In a Chapter 7 bankruptcy, you can discharge your mortgage debt just like you discharge your credit card debt. To discharge your mortgage debt, all you have to do is nothing. In other words, simply by not signing a reaffirmation agreement, you discharged your mortgage debt.
Setting aside the separate discussions of whether a lien still remains on your house even though you discharged the debt, and whether you need to reaffirm your mortgage to stay in your house, it is well established that the discharge of your mortgage debt means you are no longer legally liable to pay it.
So if you are no longer legally obligated to pay your mortgage debt, why did the lender send you a collection letter after you got your discharge, and does this violate your discharge order?
The answer is probably “no, it does not violate your discharge order,” and here is why. The letter most likely has language similar to this:
“Please be aware that if you are currently in or have been discharged in bankruptcy, this letter is not an attempt to collect a debt. Moreover, in the event you are in or have been discharged in bankruptcy, this letter is not an attempt to foreclose on the real estate lien which still may encumber your home. This correspondence is solely for informational purposes and is intended to provide you with a notification of the above referred transfer of collection, processing, and reporting duties. Due to your bankruptcy, you will not receive monthly billing statements unless we receive a written request from you.”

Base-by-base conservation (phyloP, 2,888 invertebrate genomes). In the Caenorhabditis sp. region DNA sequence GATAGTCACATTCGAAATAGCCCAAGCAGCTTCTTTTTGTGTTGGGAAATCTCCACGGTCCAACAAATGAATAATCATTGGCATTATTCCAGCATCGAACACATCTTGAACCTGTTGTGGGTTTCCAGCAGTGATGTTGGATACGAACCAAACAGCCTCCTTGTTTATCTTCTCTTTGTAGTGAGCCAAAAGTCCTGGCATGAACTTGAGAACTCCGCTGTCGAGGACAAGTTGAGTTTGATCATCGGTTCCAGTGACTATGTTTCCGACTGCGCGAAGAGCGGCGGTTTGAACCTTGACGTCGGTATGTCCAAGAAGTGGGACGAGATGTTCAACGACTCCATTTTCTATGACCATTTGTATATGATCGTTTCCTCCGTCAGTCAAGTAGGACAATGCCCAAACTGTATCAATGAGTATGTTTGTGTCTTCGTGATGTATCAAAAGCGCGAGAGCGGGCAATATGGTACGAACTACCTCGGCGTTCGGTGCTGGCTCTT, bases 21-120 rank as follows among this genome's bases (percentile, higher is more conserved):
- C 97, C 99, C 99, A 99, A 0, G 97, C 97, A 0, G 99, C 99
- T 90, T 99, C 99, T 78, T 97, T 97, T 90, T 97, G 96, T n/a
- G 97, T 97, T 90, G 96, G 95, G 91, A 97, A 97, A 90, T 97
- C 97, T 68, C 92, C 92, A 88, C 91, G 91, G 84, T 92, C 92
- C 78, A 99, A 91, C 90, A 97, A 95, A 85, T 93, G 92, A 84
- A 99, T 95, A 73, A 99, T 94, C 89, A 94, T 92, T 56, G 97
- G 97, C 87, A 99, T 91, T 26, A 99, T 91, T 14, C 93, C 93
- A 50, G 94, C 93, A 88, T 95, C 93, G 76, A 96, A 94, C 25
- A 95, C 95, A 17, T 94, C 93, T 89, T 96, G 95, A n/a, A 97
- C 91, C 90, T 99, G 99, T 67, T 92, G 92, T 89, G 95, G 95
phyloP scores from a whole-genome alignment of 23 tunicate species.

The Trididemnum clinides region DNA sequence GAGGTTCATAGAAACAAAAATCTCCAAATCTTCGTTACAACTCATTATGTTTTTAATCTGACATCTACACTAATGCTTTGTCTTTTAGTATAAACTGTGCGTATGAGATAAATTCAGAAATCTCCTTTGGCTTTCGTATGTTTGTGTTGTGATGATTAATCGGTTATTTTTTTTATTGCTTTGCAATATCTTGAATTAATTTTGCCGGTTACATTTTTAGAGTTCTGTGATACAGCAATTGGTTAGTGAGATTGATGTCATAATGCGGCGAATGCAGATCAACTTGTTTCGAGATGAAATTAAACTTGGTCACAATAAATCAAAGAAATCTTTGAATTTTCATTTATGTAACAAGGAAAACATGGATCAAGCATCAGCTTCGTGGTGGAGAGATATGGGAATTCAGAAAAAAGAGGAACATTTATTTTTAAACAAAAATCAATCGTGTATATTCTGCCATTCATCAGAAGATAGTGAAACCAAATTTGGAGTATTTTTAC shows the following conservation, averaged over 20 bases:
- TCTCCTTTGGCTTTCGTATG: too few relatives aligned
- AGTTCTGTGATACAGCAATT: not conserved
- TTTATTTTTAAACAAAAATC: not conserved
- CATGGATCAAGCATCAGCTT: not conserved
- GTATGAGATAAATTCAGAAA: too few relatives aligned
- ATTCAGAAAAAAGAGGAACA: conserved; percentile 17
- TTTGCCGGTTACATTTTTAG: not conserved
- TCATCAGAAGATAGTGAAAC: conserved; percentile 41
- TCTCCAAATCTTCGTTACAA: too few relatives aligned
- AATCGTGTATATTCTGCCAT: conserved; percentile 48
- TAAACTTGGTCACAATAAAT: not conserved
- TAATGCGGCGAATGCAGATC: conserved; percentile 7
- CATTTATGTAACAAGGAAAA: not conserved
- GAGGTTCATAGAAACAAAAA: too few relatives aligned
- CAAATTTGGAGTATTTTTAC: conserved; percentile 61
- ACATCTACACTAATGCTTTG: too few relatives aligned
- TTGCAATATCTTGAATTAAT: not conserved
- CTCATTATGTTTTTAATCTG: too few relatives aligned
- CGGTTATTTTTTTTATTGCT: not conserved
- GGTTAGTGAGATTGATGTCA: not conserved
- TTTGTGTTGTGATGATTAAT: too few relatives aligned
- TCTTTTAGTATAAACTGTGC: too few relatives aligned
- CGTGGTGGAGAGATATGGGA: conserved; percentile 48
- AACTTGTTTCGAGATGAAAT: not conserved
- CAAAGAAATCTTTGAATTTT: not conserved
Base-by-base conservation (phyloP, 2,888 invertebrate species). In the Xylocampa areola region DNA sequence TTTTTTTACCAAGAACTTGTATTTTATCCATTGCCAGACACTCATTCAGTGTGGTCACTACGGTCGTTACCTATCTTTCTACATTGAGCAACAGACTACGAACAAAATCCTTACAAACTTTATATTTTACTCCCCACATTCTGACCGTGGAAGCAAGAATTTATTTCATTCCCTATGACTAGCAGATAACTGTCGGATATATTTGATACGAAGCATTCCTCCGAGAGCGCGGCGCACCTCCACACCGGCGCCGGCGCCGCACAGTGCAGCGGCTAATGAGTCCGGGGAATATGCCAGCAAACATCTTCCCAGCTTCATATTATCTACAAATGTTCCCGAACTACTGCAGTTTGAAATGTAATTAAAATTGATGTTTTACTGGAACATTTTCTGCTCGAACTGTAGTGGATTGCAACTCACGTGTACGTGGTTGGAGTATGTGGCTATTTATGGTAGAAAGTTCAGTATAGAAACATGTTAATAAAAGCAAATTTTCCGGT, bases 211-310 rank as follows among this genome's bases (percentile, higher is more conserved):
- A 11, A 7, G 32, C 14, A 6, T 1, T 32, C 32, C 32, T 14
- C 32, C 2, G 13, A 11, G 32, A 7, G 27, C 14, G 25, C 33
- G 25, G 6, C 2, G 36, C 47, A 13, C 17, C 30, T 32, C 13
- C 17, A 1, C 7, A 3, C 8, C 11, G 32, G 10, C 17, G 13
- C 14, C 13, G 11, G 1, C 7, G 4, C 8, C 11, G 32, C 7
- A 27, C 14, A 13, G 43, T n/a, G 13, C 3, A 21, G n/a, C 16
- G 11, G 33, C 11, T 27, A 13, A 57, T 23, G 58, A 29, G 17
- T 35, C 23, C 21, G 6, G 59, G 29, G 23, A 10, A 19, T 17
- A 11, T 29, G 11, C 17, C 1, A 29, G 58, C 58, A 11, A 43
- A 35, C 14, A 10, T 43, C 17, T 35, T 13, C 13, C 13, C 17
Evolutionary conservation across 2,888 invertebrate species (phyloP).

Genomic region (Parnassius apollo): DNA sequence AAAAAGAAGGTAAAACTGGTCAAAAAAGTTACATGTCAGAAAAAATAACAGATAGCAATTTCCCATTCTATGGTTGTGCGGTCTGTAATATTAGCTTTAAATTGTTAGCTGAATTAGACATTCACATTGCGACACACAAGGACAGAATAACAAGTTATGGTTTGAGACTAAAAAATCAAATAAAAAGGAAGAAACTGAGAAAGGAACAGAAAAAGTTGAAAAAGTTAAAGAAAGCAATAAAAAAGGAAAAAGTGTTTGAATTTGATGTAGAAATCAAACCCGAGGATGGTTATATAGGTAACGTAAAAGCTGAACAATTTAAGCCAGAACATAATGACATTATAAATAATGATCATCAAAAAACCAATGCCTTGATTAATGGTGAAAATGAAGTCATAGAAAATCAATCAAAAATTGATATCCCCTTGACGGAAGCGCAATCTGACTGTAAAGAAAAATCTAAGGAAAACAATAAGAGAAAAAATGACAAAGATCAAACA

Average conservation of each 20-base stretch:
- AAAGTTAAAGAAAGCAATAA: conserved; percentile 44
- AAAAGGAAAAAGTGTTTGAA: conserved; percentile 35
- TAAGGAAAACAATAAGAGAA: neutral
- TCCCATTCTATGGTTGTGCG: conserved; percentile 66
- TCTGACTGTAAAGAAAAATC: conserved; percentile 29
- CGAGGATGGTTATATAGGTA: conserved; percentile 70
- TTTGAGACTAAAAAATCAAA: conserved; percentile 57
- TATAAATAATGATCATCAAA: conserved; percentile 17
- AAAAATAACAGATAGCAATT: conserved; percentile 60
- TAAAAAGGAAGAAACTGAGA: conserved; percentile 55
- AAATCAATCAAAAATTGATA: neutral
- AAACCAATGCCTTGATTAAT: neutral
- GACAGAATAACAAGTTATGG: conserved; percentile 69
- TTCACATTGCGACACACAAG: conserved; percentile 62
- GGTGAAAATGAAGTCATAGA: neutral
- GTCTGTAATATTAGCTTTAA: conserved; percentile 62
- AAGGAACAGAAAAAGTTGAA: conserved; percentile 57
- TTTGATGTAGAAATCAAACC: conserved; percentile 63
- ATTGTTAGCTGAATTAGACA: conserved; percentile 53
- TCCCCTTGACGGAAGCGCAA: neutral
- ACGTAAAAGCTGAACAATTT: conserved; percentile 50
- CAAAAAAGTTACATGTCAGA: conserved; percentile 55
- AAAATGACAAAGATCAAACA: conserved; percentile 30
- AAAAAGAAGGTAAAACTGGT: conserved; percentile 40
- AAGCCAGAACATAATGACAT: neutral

I realize this may be confusing, particularly if you also see a “principal balance” on the letter with an amount. However, as the letter states, this is not an attempt to collect a debt. As mentioned above, a lien still remains on your house most likely, and therefore this letter is more or less an attempt to establish what the remaining balance is on your lien.